- Too much toilet paper or lack of flushing – Pour down a 2 ltr bottle of coke and leave overnight. Flush several times or pour down a bucket of water. Ask them to do this monthly.
- Fat, Rice, Grease and Hair going down the plug holes – Pour down a 2 ltr bottle of coke and leave overnight. Next day Pour down a bucket of hot soapy water.
Coke is the best pipe cleaner I know and it’s brilliant on really discoloured toilets. Take care not to let it settle on the chrome fittings when you use it to clear sink pipes because it will eat the chrome. Also great for outside drains but you will probably need 4 large bottles.
Q. My tenant didn’t give me Notice and is moving out at the end of the fixed term. My tenancy agreement says one months notice
A. A fixed term contract has an end date and that means that the tenant can simply leave on that date without giving Notice at all. It is, in fact, very rare for tenants to do this but the law is on their side. A landlord has no such legal rights and must always obtain a court order to remove a tenant who doesn’t want to leave.
- A fixed term ends and they can leave without notice.
- Monies cannot be claimed from their deposit in lieu of Notice not given.
- Landlords still need a Court Order.
In reality most tenant do give a months’ notice or at least let us know that they are leaving, they often ask what they need to do at the end of the tenancy in terms of inspections, returning keys etc., this sometimes triggers an angry reply from the landlords that they haven’t given notice because this is misunderstood by many landlords and even some agents. I helped a young couple recently who were being threatened (yes that is the right word) by an agent that they would take a months’ rent from their deposit in lieu of notice. Deposit protection schemes recognise end of fixed term contract without notice.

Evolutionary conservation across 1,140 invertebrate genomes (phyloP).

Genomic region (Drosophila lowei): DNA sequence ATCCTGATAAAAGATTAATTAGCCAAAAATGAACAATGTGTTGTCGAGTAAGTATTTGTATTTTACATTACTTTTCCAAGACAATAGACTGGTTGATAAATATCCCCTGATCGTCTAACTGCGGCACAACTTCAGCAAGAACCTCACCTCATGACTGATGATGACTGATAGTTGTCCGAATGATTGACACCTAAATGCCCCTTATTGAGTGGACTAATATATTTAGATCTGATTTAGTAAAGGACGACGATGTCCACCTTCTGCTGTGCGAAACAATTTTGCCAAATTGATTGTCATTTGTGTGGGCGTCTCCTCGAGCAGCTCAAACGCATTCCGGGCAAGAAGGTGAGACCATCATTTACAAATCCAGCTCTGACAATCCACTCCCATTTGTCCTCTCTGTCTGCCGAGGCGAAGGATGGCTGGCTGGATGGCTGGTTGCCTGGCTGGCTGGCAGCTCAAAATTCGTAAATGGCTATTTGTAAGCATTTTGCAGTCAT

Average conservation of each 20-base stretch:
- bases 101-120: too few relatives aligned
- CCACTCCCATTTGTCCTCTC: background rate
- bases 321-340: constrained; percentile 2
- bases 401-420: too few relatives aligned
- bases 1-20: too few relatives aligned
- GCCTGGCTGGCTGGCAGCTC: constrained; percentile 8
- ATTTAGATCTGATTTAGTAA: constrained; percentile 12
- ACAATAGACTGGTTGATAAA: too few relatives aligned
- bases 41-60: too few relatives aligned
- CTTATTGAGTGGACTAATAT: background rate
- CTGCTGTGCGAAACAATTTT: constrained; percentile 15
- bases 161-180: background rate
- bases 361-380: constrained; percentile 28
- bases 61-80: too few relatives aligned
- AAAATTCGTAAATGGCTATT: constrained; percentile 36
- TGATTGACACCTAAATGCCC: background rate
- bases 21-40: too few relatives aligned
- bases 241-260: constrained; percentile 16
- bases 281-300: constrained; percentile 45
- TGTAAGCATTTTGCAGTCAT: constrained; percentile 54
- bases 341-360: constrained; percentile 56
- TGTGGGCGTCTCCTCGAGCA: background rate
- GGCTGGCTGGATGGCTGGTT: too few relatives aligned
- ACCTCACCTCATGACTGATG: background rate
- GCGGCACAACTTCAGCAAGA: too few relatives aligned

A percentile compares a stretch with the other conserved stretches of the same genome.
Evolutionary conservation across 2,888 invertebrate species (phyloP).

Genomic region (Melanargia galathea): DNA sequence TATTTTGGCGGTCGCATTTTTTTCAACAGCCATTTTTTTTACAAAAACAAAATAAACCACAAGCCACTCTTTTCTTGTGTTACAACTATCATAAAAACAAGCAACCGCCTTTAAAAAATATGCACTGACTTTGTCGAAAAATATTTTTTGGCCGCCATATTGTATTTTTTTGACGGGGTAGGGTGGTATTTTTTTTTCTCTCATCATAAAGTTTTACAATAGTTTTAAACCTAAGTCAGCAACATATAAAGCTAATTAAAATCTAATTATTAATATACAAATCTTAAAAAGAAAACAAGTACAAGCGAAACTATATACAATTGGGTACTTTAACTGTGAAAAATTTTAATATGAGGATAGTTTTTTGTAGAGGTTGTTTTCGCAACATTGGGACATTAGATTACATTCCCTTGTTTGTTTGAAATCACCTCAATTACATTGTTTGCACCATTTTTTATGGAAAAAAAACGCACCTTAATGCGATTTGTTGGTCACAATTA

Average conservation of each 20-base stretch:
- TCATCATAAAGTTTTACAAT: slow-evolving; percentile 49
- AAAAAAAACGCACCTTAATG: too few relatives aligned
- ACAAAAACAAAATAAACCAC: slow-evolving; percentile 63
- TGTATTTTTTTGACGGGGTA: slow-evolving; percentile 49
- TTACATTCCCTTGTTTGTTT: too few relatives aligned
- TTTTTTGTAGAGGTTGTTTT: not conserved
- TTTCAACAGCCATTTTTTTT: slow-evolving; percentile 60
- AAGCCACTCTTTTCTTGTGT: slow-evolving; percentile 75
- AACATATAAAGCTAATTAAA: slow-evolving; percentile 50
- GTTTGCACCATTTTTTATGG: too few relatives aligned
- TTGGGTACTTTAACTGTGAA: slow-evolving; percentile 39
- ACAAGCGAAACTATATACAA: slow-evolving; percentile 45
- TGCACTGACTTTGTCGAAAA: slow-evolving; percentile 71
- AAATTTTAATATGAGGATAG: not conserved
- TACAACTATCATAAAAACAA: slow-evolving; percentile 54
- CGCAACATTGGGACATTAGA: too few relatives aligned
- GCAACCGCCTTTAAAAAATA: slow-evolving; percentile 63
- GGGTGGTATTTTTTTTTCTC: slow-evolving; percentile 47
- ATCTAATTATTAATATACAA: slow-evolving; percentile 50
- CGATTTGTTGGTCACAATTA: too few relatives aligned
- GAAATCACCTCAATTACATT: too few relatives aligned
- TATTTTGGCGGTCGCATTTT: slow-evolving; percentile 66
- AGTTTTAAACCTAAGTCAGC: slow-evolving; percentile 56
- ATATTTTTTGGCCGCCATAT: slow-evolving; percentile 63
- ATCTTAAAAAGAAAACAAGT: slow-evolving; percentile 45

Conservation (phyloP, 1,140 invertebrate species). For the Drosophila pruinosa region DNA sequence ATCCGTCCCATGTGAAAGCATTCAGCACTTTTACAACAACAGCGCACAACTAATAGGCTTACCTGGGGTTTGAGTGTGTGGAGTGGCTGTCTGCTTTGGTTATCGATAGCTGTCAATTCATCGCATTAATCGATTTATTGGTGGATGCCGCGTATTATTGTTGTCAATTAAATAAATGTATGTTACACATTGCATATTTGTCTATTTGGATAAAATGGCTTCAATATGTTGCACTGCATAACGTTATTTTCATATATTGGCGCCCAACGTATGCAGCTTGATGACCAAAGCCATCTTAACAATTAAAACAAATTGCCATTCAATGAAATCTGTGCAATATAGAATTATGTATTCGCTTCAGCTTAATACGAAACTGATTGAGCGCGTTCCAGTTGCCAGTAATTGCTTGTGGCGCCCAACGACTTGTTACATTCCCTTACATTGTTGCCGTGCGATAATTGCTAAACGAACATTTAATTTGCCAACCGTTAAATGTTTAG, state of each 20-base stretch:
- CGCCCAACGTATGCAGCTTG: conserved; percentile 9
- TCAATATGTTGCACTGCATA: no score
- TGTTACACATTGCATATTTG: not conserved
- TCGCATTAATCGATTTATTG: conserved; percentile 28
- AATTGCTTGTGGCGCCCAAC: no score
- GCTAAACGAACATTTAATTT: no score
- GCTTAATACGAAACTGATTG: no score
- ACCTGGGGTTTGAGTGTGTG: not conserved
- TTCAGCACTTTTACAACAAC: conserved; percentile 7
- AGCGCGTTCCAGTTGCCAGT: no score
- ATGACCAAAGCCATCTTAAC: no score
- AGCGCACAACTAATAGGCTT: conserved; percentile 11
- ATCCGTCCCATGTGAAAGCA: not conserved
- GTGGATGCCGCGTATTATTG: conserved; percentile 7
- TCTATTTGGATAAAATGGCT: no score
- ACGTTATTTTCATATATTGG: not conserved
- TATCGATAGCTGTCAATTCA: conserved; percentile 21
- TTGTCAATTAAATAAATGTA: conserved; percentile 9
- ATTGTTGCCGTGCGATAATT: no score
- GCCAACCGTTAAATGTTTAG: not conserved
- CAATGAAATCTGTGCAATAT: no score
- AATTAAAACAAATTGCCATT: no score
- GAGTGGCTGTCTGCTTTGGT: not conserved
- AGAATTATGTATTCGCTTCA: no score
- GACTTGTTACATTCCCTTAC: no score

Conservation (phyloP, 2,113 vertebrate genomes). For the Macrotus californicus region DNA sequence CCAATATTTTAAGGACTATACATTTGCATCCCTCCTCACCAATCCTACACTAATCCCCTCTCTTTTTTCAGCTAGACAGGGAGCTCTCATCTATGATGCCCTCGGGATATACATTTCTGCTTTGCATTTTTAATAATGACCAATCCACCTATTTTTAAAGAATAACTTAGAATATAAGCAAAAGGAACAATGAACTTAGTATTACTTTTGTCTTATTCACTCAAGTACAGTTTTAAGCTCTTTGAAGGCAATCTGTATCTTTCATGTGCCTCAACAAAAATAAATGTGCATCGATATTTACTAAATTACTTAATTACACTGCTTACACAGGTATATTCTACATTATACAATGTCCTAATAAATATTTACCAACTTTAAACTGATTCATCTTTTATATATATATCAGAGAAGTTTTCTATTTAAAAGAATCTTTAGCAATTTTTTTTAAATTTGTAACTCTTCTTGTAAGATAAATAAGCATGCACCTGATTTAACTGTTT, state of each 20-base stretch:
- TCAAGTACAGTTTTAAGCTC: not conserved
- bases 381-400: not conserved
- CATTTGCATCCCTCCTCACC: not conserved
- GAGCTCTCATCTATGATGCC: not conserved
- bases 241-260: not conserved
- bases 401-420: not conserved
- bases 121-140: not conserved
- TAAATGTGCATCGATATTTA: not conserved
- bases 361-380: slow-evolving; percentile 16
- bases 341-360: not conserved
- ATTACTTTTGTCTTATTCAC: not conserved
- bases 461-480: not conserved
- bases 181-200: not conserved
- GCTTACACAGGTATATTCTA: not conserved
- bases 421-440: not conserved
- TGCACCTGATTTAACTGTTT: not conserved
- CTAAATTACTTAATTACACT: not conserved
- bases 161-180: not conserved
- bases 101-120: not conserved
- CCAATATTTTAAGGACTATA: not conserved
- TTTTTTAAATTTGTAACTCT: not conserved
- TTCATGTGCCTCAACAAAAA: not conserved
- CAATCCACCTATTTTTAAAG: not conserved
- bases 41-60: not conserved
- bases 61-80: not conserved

Q. What does having an Article 4 Direction in an area mean?
- You cannot develop an HMO in this area?
- You can only let an established HMO in this area?
A. An Article 4 Direction is where a local authority withdraws permitted development rights to change a single family home into a house in multi occupation (HMO).
You must apply for Planning Permission to change a single family property into an HMO in this area. If the building already has Established Use as an HMO nothing changes. You may in future be asked to give evidence that the property was let as an HMO at the time a designation began or sometimes for as far back as 10 years. Keep all the documents you have to prove this for 10 years.
Q. Is it true that I must provide smoke detectors in a property let to a single family, I thought that was only for HMO?
A. Yes that is true.